Personally, I think the new digs look like the Japanese manga/anime series Bleach more than any American comic book hero/anti-hero. See the resemblance?
I see that both Bleach’s “Soul Reaper” and the Ghost Rider’s “Spirit of Vengeance” may need some ointment. Or maybe some Maybelline.
This latest superhero redesign has inspired Newsarama writers to revisit their list of Top 10 Superhero Extreme Makeovers–The Good, the Bad, and the Super Ugly.
Superhero makeovers typically last less than a year before the hero/heroine returns to his/her iconic design. Usually, the change coincides with a slight bump in sales and fan interest (or outrage) before things return to normal (i.e. Electro-Superman, Beard-n-Hook-Aquaman).
Have you noticed any parallel with teaching yet?
Fads come and go, but quality teachers base their decisions on well-founded research and well-grounded application.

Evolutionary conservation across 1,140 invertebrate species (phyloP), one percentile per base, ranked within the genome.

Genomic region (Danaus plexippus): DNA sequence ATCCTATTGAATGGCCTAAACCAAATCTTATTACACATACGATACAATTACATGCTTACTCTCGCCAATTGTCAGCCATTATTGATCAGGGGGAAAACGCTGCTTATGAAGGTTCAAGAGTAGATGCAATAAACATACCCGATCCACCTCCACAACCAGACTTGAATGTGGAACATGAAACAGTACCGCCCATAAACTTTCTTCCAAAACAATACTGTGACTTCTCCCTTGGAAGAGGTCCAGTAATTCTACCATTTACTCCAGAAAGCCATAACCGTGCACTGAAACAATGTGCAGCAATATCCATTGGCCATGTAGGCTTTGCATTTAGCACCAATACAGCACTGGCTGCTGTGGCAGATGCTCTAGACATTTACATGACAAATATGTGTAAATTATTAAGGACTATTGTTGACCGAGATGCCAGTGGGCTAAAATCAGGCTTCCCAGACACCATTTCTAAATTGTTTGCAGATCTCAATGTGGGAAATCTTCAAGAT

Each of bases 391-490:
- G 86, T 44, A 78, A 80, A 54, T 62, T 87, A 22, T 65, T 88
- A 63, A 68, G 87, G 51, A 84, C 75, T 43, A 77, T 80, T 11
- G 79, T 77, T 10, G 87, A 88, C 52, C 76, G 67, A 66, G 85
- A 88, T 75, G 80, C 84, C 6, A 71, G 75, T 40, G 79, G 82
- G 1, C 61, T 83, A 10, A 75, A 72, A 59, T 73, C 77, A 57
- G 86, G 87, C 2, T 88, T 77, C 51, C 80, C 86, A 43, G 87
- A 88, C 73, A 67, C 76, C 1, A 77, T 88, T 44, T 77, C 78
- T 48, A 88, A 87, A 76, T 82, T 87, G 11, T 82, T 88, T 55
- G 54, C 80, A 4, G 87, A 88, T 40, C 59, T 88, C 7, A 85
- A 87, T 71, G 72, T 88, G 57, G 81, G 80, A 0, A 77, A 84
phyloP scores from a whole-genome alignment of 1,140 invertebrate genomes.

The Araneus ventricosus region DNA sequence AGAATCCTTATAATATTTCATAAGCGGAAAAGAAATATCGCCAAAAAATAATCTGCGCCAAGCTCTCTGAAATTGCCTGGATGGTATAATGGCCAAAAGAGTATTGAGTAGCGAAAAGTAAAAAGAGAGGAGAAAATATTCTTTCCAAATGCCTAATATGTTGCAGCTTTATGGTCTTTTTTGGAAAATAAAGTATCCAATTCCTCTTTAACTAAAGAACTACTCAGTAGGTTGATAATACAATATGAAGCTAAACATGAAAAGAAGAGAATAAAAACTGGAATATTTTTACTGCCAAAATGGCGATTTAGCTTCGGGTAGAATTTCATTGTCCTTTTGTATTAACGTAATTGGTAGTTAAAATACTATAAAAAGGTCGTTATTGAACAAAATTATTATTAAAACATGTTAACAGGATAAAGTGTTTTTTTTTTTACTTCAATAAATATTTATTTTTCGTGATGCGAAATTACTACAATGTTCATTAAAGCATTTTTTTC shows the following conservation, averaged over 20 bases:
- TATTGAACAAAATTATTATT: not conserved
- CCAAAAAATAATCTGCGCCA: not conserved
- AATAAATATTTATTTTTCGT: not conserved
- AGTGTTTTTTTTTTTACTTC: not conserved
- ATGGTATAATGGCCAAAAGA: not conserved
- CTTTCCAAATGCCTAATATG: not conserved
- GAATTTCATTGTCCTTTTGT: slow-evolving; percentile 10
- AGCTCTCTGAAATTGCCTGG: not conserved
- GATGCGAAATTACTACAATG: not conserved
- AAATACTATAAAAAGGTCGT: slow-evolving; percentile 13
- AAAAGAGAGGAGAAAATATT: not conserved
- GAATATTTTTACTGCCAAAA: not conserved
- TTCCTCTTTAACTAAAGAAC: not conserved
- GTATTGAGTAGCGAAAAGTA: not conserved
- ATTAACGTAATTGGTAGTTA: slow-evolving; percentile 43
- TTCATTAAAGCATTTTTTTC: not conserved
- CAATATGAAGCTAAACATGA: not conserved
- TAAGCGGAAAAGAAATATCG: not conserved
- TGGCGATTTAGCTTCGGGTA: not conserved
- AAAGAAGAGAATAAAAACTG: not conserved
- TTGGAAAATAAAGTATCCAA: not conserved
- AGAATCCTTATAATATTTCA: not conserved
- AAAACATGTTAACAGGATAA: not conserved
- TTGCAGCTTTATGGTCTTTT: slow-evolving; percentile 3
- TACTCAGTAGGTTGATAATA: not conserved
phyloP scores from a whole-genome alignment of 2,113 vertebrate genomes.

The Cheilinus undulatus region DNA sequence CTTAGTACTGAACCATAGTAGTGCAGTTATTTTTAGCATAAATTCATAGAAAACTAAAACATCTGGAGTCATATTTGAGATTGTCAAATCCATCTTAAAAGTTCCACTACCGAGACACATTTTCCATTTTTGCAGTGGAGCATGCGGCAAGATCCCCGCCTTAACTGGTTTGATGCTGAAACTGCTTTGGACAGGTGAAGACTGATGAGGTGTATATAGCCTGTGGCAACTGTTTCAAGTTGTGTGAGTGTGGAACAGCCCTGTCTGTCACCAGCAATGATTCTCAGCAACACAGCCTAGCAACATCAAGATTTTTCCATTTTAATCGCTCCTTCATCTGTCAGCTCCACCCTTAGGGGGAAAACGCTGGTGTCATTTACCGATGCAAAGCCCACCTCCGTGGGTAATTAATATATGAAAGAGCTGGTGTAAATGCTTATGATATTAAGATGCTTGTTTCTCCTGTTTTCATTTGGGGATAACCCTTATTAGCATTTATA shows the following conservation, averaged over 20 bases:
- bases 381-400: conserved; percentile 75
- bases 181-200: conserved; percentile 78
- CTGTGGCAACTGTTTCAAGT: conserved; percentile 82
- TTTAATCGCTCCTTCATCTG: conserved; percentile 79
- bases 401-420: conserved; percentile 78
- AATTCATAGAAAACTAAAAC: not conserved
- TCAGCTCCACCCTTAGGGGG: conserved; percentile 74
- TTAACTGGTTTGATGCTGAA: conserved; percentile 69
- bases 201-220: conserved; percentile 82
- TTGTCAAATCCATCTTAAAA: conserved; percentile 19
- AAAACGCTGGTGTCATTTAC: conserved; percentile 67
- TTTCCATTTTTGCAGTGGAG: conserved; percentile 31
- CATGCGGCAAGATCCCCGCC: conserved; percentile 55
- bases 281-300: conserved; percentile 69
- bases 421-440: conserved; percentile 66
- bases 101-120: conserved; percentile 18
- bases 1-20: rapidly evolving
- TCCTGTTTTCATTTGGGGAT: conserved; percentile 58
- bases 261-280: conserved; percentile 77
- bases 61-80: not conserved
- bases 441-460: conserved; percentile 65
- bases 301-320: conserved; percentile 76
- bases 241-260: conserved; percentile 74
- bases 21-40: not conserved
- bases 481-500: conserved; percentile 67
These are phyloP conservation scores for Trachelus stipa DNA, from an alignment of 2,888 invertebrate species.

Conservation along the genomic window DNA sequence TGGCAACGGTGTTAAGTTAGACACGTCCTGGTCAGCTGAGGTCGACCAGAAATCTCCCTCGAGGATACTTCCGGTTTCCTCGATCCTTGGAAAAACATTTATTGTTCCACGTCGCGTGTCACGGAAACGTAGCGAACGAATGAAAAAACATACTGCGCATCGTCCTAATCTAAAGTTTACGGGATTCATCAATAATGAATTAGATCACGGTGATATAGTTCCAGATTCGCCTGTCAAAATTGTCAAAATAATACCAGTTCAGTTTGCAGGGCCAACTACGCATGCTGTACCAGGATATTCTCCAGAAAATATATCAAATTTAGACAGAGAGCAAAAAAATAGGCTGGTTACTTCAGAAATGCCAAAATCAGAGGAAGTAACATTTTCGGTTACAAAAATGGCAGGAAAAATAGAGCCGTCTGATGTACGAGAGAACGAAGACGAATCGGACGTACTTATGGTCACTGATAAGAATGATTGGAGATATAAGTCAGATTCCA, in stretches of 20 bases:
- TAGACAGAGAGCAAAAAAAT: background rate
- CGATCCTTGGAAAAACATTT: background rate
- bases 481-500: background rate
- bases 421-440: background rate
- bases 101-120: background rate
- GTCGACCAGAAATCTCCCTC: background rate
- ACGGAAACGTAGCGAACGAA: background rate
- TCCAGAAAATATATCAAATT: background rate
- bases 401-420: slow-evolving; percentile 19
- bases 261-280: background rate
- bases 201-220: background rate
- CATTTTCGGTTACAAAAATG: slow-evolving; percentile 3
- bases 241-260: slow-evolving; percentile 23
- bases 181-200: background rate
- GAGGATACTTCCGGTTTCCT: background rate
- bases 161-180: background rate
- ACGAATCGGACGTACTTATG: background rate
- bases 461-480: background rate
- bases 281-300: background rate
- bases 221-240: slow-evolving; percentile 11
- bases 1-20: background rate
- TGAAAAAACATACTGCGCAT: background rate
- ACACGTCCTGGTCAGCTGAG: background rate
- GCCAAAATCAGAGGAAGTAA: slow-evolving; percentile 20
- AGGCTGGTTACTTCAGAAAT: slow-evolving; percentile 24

For those superheroes whose costume changes DO last for decades (and beyond), it’s typically because the original design was somehow incomplete or inconsistent with the true nature of the character (see Green Arrow, Daredevil). Or maybe something didn’t click with the readers. (When I see the original yellow/red DD, I don’t think hero. I think hot dog.)
Unfortunately, some teachers are in dire need of an extreme makeover. Perhaps they were insufficiently prepared, or they’ve developed some bad habits as the years go by. Or maybe they just lost their passion.
How about you?
Do you need an extreme makeover? (Move that bus! Move that BUS!)
Not just change for change’s sake. Don’t settle for a surface-level image update that will last only a season. Instead, challenge yourself to seriously reflect on your practice and its impact on students. Search for any rough spots needing a revision.
The best teachers always GET BETTER.
And the best “change for the better” is the kind that remains for the years–and students–to come.